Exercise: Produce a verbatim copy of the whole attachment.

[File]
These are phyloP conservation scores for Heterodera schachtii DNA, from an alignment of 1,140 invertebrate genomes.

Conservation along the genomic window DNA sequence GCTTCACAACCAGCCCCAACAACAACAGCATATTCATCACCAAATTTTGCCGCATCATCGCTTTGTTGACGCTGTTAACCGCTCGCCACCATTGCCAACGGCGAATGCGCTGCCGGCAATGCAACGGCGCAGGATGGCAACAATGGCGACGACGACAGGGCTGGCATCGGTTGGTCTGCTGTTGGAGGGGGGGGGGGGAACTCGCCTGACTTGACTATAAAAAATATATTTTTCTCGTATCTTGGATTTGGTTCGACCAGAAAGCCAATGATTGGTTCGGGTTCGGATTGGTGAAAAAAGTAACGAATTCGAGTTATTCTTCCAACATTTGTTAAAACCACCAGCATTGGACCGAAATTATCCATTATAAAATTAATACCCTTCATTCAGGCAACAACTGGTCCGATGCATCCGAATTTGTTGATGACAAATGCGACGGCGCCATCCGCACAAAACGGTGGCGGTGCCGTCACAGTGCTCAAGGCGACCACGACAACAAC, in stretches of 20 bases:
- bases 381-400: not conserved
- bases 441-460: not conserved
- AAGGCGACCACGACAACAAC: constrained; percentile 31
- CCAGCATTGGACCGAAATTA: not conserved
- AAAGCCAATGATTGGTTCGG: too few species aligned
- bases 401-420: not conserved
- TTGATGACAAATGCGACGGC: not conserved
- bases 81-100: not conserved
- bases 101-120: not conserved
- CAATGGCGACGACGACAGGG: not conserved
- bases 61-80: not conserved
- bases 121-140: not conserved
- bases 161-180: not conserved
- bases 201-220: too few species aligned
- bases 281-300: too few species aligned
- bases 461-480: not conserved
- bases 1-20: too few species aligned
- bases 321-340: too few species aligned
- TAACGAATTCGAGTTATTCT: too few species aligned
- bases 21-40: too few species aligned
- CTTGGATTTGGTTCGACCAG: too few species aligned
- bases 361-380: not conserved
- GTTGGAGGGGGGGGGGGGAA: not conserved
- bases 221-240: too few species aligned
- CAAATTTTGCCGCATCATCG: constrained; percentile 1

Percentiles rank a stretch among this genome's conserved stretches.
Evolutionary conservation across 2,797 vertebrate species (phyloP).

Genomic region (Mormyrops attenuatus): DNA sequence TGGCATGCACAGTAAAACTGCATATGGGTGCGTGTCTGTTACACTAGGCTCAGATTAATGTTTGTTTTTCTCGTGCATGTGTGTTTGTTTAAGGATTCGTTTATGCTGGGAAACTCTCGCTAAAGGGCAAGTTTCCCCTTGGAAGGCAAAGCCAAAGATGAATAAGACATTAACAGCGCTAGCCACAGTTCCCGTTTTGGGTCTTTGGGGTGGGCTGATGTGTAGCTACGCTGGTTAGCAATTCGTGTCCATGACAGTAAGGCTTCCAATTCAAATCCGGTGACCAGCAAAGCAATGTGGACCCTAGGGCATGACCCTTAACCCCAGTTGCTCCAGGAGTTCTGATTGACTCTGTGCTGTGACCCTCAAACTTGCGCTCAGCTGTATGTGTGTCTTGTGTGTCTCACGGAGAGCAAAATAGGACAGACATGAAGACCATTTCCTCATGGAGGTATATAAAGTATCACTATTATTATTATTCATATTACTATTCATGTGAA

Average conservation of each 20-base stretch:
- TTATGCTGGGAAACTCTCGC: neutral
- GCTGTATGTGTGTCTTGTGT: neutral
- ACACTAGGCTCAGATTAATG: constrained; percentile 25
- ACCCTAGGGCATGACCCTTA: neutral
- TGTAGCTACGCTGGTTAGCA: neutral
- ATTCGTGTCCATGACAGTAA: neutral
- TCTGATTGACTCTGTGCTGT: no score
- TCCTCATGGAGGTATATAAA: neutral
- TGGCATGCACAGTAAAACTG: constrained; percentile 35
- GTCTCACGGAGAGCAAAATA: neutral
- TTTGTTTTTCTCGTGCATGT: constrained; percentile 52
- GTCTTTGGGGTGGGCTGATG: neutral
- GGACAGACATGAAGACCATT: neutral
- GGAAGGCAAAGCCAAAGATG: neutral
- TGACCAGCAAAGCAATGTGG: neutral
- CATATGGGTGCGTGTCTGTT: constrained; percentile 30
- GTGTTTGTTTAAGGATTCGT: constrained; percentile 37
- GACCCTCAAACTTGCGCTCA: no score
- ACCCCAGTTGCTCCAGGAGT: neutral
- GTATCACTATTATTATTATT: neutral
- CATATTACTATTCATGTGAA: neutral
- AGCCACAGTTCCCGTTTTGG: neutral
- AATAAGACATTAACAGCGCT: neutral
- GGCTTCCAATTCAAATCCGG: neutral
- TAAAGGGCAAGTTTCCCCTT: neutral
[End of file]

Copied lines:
These are phyloP conservation scores for Heterodera schachtii DNA, from an alignment of 1,140 invertebrate genomes.

Conservation along the genomic window DNA sequence GCTTCACAACCAGCCCCAACAACAACAGCATATTCATCACCAAATTTTGCCGCATCATCGCTTTGTTGACGCTGTTAACCGCTCGCCACCATTGCCAACGGCGAATGCGCTGCCGGCAATGCAACGGCGCAGGATGGCAACAATGGCGACGACGACAGGGCTGGCATCGGTTGGTCTGCTGTTGGAGGGGGGGGGGGGAACTCGCCTGACTTGACTATAAAAAATATATTTTTCTCGTATCTTGGATTTGGTTCGACCAGAAAGCCAATGATTGGTTCGGGTTCGGATTGGTGAAAAAAGTAACGAATTCGAGTTATTCTTCCAACATTTGTTAAAACCACCAGCATTGGACCGAAATTATCCATTATAAAATTAATACCCTTCATTCAGGCAACAACTGGTCCGATGCATCCGAATTTGTTGATGACAAATGCGACGGCGCCATCCGCACAAAACGGTGGCGGTGCCGTCACAGTGCTCAAGGCGACCACGACAACAAC, in stretches of 20 bases:
- bases 381-400: not conserved
- bases 441-460: not conserved
- AAGGCGACCACGACAACAAC: constrained; percentile 31
- CCAGCATTGGACCGAAATTA: not conserved
- AAAGCCAATGATTGGTTCGG: too few species aligned
- bases 401-420: not conserved
- TTGATGACAAATGCGACGGC: not conserved
- bases 81-100: not conserved
- bases 101-120: not conserved
- CAATGGCGACGACGACAGGG: not conserved
- bases 61-80: not conserved
- bases 121-140: not conserved
- bases 161-180: not conserved
- bases 201-220: too few species aligned
- bases 281-300: too few species aligned
- bases 461-480: not conserved
- bases 1-20: too few species aligned
- bases 321-340: too few species aligned
- TAACGAATTCGAGTTATTCT: too few species aligned
- bases 21-40: too few species aligned
- CTTGGATTTGGTTCGACCAG: too few species aligned
- bases 361-380: not conserved
- GTTGGAGGGGGGGGGGGGAA: not conserved
- bases 221-240: too few species aligned
- CAAATTTTGCCGCATCATCG: constrained; percentile 1

Percentiles rank a stretch among this genome's conserved stretches.
Evolutionary conservation across 2,797 vertebrate species (phyloP).

Genomic region (Mormyrops attenuatus): DNA sequence TGGCATGCACAGTAAAACTGCATATGGGTGCGTGTCTGTTACACTAGGCTCAGATTAATGTTTGTTTTTCTCGTGCATGTGTGTTTGTTTAAGGATTCGTTTATGCTGGGAAACTCTCGCTAAAGGGCAAGTTTCCCCTTGGAAGGCAAAGCCAAAGATGAATAAGACATTAACAGCGCTAGCCACAGTTCCCGTTTTGGGTCTTTGGGGTGGGCTGATGTGTAGCTACGCTGGTTAGCAATTCGTGTCCATGACAGTAAGGCTTCCAATTCAAATCCGGTGACCAGCAAAGCAATGTGGACCCTAGGGCATGACCCTTAACCCCAGTTGCTCCAGGAGTTCTGATTGACTCTGTGCTGTGACCCTCAAACTTGCGCTCAGCTGTATGTGTGTCTTGTGTGTCTCACGGAGAGCAAAATAGGACAGACATGAAGACCATTTCCTCATGGAGGTATATAAAGTATCACTATTATTATTATTCATATTACTATTCATGTGAA

Average conservation of each 20-base stretch:
- TTATGCTGGGAAACTCTCGC: neutral
- GCTGTATGTGTGTCTTGTGT: neutral
- ACACTAGGCTCAGATTAATG: constrained; percentile 25
- ACCCTAGGGCATGACCCTTA: neutral
- TGTAGCTACGCTGGTTAGCA: neutral
- ATTCGTGTCCATGACAGTAA: neutral
- TCTGATTGACTCTGTGCTGT: no score
- TCCTCATGGAGGTATATAAA: neutral
- TGGCATGCACAGTAAAACTG: constrained; percentile 35
- GTCTCACGGAGAGCAAAATA: neutral
- TTTGTTTTTCTCGTGCATGT: constrained; percentile 52
- GTCTTTGGGGTGGGCTGATG: neutral
- GGACAGACATGAAGACCATT: neutral
- GGAAGGCAAAGCCAAAGATG: neutral
- TGACCAGCAAAGCAATGTGG: neutral
- CATATGGGTGCGTGTCTGTT: constrained; percentile 30
- GTGTTTGTTTAAGGATTCGT: constrained; percentile 37
- GACCCTCAAACTTGCGCTCA: no score
- ACCCCAGTTGCTCCAGGAGT: neutral
- GTATCACTATTATTATTATT: neutral
- CATATTACTATTCATGTGAA: neutral
- AGCCACAGTTCCCGTTTTGG: neutral
- AATAAGACATTAACAGCGCT: neutral
- GGCTTCCAATTCAAATCCGG: neutral
- TAAAGGGCAAGTTTCCCCTT: neutral